Rape survivor turns tragedy into triumph
Businesswomen might know how to make a profit but are not always clued up on their sexual rights or what to do if someone close to them has been raped.
This prompted the Cape Town chapter of the Businesswomen’s Association of South Africa to connect its members with rape survivor Jes Foord from Durban.
Five men attacked Foord and her father in 2008 when they took their dogs for a walk near their home in Durban. Four of the men raped Foord.
This was shortly after Foord had celebrated her 21st birthday. On Friday, Foord moved businesswomen to tears as she recounted her ordeal at a gathering in the city.
“Those men forced my dad to watch how four of them held me down and raped me… One of them held a knife to my neck and his penis to my lips,” recalled Foord.
Foord told Weekend Argus that she has “taken ownership of the situation and turned it into something positive”.
“I was raped but I have overcome it… When someone rapes you they take your body. There is nothing you can do about that. But the rest of your life is in your hands. You’re in control of it.”
Foord said that her rapists may have “won on that one day” but were handed long-term jail sentences in 2009.
“For the rest of my life, I’m going to win. I’m going to make sure that I live to the full. I have put it behind me, moved on and will use it to help other people. I just try and get as many people out there not to be ashamed of being a victim but proud of being a rape survivor,” said Foord.
Shortly after the rape, she launched the Jes Foord Foundation to assist women, children and men who have been raped. The foundation has so far issued 3,000 survivor kits in Durban and Johannesburg to persons who have been raped.
Foord says this kit is placed in a handbag that women countrywide have donated to the foundation.
“You’ve been raped. You feel dirty and ugly. You want to get clean. The handbag has shampoo, a toothbrush, toothpaste and any toiletries that you’ll need to get clean. There is also a little gift and note from the person who donated the bag. The note is just some words of encouragement to let them know that they are not alone,” says Foord.
The foundation has also teamed up with the St Augustine’s Hospital in Durban to set up a centre where anyone who has been raped can access free 24-hour medical care and counseling. The centre staff also reports the incident to the local police.
Foord meanwhile conducts motivational talks at boys and girls schools as well as public events.
“So many young girls still think that it’s okay for daddy to touch them. They don’t discuss this with their friends. Nobody has ever told them that it’s wrong. We teach them about sex, drugs and alcohol,” says Foord.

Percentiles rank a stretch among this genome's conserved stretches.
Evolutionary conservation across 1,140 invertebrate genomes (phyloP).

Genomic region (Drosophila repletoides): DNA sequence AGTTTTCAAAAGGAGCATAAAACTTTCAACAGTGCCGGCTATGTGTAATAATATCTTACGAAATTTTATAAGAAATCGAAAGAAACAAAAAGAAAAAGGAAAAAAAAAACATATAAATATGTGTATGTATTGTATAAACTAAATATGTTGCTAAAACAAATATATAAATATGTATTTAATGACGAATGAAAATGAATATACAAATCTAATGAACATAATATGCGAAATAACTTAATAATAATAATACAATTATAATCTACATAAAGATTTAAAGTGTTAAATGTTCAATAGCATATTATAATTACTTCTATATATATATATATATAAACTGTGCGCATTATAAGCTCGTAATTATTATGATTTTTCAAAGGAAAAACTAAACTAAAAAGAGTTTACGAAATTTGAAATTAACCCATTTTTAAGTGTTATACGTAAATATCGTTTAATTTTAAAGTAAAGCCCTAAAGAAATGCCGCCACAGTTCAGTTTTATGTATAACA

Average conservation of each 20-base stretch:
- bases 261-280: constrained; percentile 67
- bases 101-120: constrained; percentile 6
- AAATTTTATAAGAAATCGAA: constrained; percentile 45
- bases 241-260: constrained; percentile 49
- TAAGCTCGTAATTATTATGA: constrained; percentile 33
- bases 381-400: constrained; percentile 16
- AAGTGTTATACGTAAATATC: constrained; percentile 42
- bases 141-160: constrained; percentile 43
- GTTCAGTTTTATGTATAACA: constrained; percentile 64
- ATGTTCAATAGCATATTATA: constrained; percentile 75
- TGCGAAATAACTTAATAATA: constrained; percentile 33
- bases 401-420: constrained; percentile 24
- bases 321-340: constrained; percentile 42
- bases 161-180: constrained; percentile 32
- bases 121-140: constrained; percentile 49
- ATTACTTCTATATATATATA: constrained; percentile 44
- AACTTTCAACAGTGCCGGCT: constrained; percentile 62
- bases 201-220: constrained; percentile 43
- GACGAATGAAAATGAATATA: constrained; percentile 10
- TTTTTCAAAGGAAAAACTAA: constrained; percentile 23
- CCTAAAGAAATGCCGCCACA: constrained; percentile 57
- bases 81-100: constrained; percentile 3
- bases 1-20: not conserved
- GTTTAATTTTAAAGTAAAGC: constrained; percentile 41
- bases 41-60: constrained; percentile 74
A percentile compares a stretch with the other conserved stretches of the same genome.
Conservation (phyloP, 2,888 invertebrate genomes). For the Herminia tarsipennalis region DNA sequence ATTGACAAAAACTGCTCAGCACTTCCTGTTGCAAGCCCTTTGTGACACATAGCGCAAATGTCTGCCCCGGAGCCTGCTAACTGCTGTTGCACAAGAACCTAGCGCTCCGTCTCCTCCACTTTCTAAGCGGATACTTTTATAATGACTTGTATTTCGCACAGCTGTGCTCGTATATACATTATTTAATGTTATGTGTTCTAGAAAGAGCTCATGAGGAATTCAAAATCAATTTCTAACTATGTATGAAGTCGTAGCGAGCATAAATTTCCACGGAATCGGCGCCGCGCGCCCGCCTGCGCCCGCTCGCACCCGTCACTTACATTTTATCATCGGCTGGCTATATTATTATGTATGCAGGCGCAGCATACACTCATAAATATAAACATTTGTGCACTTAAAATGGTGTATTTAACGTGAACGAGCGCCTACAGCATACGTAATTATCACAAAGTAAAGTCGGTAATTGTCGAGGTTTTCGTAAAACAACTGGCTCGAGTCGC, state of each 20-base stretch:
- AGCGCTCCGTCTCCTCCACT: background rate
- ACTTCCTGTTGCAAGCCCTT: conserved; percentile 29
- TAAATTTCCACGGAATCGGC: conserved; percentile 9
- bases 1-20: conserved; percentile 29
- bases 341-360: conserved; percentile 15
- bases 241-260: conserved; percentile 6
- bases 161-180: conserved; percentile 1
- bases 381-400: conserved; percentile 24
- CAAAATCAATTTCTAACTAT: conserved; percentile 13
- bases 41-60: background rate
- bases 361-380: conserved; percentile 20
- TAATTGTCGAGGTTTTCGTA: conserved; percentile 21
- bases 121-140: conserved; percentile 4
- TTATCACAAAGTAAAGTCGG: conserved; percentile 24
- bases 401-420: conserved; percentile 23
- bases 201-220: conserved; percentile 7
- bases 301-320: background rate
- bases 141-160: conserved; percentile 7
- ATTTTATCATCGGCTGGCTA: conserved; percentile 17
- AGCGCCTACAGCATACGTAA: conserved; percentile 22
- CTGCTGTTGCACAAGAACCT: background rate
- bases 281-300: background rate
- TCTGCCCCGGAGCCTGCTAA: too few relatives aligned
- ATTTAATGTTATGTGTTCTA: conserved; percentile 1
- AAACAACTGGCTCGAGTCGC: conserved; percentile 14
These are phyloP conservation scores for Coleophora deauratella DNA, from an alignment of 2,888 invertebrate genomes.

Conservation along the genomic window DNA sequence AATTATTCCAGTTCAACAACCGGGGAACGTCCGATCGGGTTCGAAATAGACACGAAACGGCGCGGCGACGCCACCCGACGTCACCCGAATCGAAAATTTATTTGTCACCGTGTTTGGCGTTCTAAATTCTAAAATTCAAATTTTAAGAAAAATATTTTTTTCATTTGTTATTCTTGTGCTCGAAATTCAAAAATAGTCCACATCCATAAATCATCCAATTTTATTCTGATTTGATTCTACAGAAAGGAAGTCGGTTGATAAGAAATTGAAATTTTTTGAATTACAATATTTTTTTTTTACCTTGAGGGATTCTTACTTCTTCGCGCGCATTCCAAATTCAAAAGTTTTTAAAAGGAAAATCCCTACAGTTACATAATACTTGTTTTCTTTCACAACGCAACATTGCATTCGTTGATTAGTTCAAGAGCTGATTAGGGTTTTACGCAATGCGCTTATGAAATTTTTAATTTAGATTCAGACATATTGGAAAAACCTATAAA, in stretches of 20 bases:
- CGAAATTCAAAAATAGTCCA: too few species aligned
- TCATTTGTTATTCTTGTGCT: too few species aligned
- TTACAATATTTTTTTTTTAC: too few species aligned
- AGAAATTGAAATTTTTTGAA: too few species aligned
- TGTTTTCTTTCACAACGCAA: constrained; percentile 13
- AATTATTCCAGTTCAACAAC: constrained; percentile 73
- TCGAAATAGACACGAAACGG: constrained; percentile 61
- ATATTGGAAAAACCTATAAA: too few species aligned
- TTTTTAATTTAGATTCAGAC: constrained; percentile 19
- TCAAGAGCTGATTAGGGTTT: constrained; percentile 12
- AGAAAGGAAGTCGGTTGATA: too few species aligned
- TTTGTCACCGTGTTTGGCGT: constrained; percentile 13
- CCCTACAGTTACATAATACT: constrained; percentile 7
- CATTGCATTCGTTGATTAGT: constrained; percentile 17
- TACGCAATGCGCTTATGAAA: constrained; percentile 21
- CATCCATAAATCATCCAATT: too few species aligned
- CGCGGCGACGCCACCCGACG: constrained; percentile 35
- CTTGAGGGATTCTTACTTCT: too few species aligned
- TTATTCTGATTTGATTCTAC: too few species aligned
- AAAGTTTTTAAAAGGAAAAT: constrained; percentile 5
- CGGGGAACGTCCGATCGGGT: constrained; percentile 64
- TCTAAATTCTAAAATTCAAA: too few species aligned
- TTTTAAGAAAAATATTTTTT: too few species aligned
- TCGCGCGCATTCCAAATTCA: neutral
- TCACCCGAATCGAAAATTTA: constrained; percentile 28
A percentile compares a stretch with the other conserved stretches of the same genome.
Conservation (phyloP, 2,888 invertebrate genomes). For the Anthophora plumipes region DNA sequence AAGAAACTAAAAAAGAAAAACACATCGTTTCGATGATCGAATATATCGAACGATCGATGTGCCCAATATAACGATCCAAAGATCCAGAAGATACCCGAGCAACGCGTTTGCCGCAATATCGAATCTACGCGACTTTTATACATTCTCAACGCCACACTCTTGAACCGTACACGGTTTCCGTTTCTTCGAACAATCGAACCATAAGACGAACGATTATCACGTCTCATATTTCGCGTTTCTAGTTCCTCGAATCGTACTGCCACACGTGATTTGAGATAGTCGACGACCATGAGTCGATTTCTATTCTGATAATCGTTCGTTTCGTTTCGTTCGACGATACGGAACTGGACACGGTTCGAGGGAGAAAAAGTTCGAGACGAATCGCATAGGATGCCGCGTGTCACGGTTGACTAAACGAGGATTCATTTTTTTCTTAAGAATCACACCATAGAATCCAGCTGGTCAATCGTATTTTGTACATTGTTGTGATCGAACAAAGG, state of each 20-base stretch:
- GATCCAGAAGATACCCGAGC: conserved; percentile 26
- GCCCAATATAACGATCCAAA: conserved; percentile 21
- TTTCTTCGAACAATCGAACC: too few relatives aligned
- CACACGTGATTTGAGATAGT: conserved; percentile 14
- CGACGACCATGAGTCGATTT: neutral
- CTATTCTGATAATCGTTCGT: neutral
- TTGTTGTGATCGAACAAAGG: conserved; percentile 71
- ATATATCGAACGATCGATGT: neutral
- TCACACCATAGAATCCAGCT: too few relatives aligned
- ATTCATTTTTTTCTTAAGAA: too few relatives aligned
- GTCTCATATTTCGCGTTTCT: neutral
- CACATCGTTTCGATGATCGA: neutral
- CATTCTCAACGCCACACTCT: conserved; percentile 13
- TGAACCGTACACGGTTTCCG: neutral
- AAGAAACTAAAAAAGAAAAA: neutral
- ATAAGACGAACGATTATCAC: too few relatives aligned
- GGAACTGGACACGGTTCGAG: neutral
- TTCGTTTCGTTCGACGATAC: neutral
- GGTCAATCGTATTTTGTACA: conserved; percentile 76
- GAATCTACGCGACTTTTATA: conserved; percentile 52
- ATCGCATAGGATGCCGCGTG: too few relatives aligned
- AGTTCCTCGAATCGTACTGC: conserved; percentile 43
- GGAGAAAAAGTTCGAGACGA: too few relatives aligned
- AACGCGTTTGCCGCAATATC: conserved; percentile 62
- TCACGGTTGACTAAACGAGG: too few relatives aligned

“Many girls don’t know that rape is a crime. They think that it’s a man’s right to have sex with them. They think that a woman is just there for pleasure. I explain to them that a woman is precious. They must know their rights.”
Foord says that women and men approach her after public talks to speak about their rape for the first time.
“A 58-year-old woman came up to me and told her that she was raped when she was 15. She had never told anyone. I am still in contact with her. Someone else like her could be sitting in this room. I want to help them realise that they haven’t done anything wrong and there is nothing to be ashamed of,” says Foord.
“A young man in his 20s came through our centre as well. He told us that he was at a club and was raped by another guy.”
Foord says that strangers also sometimes ask her “whether I hate men now”.
“I say no. You buy a bag of apples and one’s ‘vrot’. You don’t throw them all away. There are millions of men in South Africa. Just because those five were bad doesn’t mean they’re all bad,” she says.
“I’m now married and I was very open with my husband about the rape. If we do get into an intimate situation and I freak out a bit then he knows everything and understands to be there for me. Rape has an impact and you have to be open about it.”
Nina Joubert, chairwoman of the BWA in Cape Town, says that talking about rape with businesswomen was meant to empower others.
“Businesswomen are not just about business. We have to balance all the aspects of our lives, including family. This is about something very personal. Women work in careers and high-powered jobs but what are we doing to educate our daughters about these issues? How are we educating our sons on how to treat women?” she said.
“Hopefully women will walk away knowing that they have rights that they might not have known about before. We create an environment where women feel that they are empowered to do something in their lives or community.”
Desima Beukes, one of nine directors at VanderSpuy (CORRECT) attorneys, said that Foord’s talk had “moved a lot of us to tears”.
“It was very emotional. She’s a remarkable woman for the manner in which she has dealt with the experience that she’s had,” said Beukes.
“She has used the experience to enrich the lives of others. Every woman here is empowered to spread this message to people who are not as privileged as we are. There are women who don’t know about this help that is offered. We now know where to refer people.”
Zahida Ebrahim, director at Edward Nathan Sonnenbergs law firm, said that businesswomen would likely not want to talk about being raped because “people think it shows weakness”.
“We are ashamed of the things that happen to us. There are women who need these services but are inhibited by fear and misperceptions,” she said.
“We are privileged in a way that grassroots people are not. Now we have awareness that there is support for others. This makes it okay for businesswomen to seek these services that they have at their disposal rather than hide.”